Taking the pain out of tennis elbow
Acupuncture combined with massage is effective for tennis elbow. Previous research shows that acupuncture alleviates symptoms in patients with plantar fasciitis, shin splints, knee and lumbar pain
Tennis elbow (lateral epicondylitis) is a form of tendinitis. Symptoms are usually pain and tenderness on the outside of the elbow, forearm and in the back of the hand. Repetitive motions often lead to lateral epicondylitis such as movement during tennis, weight lifting, painting, typing, knitting and woodwork. The pain typically worsens when lifting, gripping, twisting and straightening the wrist. Conventional medical approaches for treating lateral epicondylitis include physical therapy, non-steroidal anti-inflammatory medications (NSAIDs), icing, bracing, local steroid injections and surgery. Acupuncture and TCM tuina massage have
a historical record dating back over 1000 years. This new scientific experiment using a carefully controlled investigation for examining the efficacy of these ancient modalities confirms the historical record.
The combination group received acupuncture treatment after being massaged on the same day. Each treatment modality was applied once daily for all groups. One course of either massage and/or acupuncture consisted of 10 days. There was a two-day pause following the first course. The entire treatment was 2 courses for a total of 20 treatments.
The group that received both acupuncture and TCM massage showed the greatest clinical improvements. A total of 20 patients in the combination group were completely cured after the 20 treatments. Another 5 patients made excellent improvement and an additional 5 patients made moderate improvement. One patient in the combination group made no improvement. Occasionally, patients felt uncomfortable after the acupuncture needling for approximately one day, however, the soreness disappeared after one day’s rest. Based on the results, the researchers conclude that acupuncture and massage are effective in treating lateral epicondylitis for athletes and that combining the therapies increases positive patient outcomes.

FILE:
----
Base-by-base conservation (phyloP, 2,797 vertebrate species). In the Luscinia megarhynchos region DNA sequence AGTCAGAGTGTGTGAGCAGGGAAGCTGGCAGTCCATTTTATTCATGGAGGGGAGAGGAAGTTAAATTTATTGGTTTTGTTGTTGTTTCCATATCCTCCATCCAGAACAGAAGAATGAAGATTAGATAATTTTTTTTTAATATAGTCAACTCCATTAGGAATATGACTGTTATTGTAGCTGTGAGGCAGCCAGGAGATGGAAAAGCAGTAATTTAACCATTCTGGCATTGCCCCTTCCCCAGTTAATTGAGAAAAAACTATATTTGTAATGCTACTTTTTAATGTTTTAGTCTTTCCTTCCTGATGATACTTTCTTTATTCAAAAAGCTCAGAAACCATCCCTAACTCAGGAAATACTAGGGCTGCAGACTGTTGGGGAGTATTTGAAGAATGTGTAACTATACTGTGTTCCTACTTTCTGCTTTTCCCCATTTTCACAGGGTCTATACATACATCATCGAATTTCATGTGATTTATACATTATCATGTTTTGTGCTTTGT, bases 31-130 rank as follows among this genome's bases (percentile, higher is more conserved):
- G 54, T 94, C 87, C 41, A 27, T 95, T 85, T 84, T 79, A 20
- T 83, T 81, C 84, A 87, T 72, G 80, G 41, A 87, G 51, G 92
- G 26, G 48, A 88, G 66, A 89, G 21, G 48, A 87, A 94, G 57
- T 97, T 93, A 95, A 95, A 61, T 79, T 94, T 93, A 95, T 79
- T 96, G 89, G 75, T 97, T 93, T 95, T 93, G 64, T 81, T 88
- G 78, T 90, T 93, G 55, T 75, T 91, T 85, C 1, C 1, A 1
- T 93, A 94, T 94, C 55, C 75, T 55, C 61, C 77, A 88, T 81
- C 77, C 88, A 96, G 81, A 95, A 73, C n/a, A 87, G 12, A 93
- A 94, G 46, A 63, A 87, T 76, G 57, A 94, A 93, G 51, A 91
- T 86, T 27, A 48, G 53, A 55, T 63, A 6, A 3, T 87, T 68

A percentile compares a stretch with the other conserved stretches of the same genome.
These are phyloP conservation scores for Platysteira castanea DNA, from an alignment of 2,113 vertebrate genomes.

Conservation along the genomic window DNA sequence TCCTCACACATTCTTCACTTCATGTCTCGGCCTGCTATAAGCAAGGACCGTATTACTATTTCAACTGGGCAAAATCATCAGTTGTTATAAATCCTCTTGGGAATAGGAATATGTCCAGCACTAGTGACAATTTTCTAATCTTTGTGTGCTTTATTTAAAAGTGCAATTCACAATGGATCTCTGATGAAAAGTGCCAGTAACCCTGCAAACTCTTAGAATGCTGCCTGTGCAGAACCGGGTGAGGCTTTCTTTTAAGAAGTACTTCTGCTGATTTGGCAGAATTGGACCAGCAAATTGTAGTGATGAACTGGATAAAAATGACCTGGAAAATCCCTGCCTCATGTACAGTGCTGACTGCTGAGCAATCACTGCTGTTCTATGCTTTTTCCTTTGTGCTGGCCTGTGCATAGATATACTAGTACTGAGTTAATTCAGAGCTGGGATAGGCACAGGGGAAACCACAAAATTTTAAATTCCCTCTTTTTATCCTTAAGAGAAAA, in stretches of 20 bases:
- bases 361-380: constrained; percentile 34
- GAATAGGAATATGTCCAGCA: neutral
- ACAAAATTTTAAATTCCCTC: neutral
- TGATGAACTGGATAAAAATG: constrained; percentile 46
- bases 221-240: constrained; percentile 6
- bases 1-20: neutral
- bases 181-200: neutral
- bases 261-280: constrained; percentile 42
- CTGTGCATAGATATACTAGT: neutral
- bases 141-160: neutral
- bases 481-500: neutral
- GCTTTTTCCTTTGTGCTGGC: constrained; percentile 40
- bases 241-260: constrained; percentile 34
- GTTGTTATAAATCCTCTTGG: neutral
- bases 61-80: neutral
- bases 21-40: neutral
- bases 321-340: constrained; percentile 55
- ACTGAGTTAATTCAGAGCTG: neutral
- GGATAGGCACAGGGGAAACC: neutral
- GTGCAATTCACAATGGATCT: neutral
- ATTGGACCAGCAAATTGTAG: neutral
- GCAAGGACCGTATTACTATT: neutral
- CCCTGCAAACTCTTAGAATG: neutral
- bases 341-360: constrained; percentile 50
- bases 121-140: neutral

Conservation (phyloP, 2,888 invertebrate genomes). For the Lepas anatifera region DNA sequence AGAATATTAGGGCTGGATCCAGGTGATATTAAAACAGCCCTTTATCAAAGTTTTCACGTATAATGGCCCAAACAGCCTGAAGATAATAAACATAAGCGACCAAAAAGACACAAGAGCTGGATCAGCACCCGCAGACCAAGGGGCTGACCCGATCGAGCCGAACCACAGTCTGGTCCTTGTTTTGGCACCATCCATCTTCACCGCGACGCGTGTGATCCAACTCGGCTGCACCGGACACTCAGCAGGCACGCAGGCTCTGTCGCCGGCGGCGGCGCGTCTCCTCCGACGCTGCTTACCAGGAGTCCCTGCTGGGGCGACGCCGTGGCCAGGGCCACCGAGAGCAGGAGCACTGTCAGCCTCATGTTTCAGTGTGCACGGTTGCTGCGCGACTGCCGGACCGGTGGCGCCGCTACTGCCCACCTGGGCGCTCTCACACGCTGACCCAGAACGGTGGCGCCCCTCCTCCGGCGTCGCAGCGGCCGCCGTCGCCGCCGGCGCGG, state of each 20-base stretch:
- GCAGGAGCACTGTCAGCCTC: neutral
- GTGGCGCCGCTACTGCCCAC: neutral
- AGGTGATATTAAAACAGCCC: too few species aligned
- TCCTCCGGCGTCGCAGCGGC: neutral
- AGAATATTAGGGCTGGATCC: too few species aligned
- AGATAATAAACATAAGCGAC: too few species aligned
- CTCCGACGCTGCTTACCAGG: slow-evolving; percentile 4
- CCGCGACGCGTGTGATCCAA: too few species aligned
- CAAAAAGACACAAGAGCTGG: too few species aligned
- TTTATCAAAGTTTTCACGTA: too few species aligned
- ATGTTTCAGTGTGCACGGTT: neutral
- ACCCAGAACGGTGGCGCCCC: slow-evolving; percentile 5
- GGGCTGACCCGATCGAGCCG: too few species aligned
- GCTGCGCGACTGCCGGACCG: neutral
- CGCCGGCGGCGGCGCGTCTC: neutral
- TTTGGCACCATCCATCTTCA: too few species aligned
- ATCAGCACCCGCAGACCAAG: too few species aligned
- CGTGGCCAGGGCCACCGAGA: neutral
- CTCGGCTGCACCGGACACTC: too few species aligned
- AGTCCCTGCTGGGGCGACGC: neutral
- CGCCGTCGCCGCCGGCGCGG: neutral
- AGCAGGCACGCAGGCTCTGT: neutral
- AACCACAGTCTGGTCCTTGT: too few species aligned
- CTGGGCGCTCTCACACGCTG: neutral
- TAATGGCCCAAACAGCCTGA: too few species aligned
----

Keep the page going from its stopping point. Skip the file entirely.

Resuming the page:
There is also positive evidence from individual randomised controlled trials, showing that:
- acupuncture reduced pain in patients with plantar fasciitis (Zhang 2001);
- electroacupuncture had better therapeutic effects than medication, both in the short and long term, in patients with acute lumbar strain (Yao-chi 2007);
- acupuncture plus warmed needle relieved the pain of chondromalacia patella (Qui 2006);
- acupuncture reduced NSAID intake and relieved pain in patients with shin splints (Callison 2002);
- acupuncture reduced the pain of patellofemoral pain syndromes (Jensen 1999);
- acupuncture was effective for soft tissue disease (Yuan 1989) (2)
However, acupuncture is not a miracle cure or quick fix. All these studies were based on a course of treatments and the National Institute for Health and Care Excellence (NICE) guidelines on best practice now recommend that GPs offer a course of 10 sessions of acupuncture as a first line treatment for persistent, non-specific low back pain.
1) Qiu, Yanchun (2014) Comparative Study on the Treatment of Acupuncture and Massage of External Humeral Epicondylitis for Athletes. Journal of Guangzhou Physical Education Institute34.1